Labour’s defence of the Union makes it look like we have nothing else to say, warns ERIC JOYCE


Scottish Labour needs to stop defending the union. Why? Because it isn’t at risk.

The SNP understands this; that’s why their increasingly transparent objective is a federal UK. Murdo Fraser, the Tory leader-across-the-fields understands too ­­­­- that’s why he’ll make it their new platform next year. The Lib Dems have been saying it for years. Even (!) academics and journalists get it. And, most important, the Scottish public? Consistent polls show up to 30-ish per cent in support of outright independence (with much of those accepting federalism as an intermediate step), a little less for the status quo and the remainder for a home-rule which buys into the UK for good reasons pertaining to economics, defence, foreign affairs and a few of those big and small institutions it’d be expensive, and pointless, to replicate in Scotland.

So when Scottish Labour bangs incessantly on about the union it makes us look like we’ve nothing else to say; that our self-perception is that of the last redoubt against the savage. It’s ridiculous and we need to move on sharpish. And here are three thoughts to help us on the way.

First, most people in Scotland are aware of the benefits of the UK critical mass, hence the big Labour vote last year. BUT they’re mainly concerned about health, education, their living standards. And they’re quite self-confident and optimistic about Scotland, thank you very much  That’s why the SNP’s positive messages, in spite of their previous failure to deliver, kicked our heads in at a Scottish Parliamentary elections voters understood was obviously not about independence.

Second, the SNP is, in offical policy terms if not support, a right-of-centre party. That’s why the Tories can’t get traction in Scotland. The SNP wants to cut taxes, reduce public services, spend more money on the better-off and less on the less-well-off. That’s why they want to reduce corporation tax, maintain a council tax freeze, give the better-off free prescriptions and tuition. So here’s a thought: why doesn’t Labour substitute a set of bold, progressive alternatives for the fear we peddled during the election? Why not ask the best-off to help pay to reduce the cuts to the rest?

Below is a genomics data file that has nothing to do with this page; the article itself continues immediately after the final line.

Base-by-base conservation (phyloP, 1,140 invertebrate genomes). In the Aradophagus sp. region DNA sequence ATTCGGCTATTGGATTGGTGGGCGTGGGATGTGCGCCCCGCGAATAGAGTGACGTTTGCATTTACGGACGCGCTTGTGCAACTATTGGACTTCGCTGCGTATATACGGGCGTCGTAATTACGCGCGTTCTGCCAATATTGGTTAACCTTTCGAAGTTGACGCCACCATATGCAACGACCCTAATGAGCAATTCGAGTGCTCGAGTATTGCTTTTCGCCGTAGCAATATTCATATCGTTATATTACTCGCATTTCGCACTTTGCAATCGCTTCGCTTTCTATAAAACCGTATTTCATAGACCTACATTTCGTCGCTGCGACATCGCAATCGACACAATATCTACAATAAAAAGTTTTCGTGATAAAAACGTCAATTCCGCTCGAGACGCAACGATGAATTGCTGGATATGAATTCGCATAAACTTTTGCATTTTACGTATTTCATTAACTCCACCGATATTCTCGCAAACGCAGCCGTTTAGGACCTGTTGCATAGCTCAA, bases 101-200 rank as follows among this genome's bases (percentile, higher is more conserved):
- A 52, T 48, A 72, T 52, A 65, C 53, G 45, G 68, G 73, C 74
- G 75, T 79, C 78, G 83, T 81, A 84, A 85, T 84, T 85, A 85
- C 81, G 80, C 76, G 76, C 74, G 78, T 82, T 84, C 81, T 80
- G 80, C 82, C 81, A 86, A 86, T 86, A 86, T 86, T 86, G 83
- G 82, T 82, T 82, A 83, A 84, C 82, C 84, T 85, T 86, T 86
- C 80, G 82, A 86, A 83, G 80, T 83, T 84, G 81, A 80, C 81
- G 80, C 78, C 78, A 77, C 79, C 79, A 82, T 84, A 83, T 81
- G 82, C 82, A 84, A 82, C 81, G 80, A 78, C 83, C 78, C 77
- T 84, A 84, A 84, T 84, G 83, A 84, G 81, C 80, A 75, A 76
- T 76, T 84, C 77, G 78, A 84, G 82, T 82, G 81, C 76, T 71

Third, we may have been cuffed last month but we are, actually, still here. The Labour group in the UK parliament is huge and, more importantly, while the Labour group at the Scottish parliament is small, if you look at the folk who’ve been elected they’re an impressive and capable bunch. They’ll learn the idiosyncratic ropes quickly and very soon; given the right ideas, freedoms and structures they’ll be ripping into the coming failure of the SNP to deliver again in no time.

So, what next?  A Scottish Labour Party leader, to start with? Just a thought, like. A period of anarchy where presently leaderless Scottish MSPs say what they think? A rejection of the  presently popular (unquestionably free tuition, council tax freeze) in favour of new ideas which capitalise on the coming public anger about  growing waiting lists and shrinking public services? Jesus, I hope so.

All the Scotterati chat right now is about independence. But that’s an irrelevance. Meanwhile, the SNP is intelligently segueing the language of independence into a federalist vision most folk in Scotland agree with. And don’t doubt that the wording of the referendum will reflect that. That’s not because they believe in the vision, but because they know that that’s what Scotland wants. We in Scottish Labour need to push them off that ground; force them to argue for their raison d’etre – outright independence. But, crucially, we need to do that because we believe in federalism. We’re not obsessed with the union nor with independence – we’re obsessed with getting the best deal for people in Scotland. And that’s it.

Finally, this: Scotland isn’t naturally right of centre or left of centre. It’s “where’s-my-personal-and-family-interest-and-good-public-service” centred. When the cuts bite, universalism won’t seem so smart. What will seem, and be, smart is a well-argued critique of the UK’s collective strengths alongside the ability of Scots to look after ourselves. Together. So let’s get cracking.

Eric Joyce is the Labour MP for Falkirk. Follow him on twitter at @ericjoyce.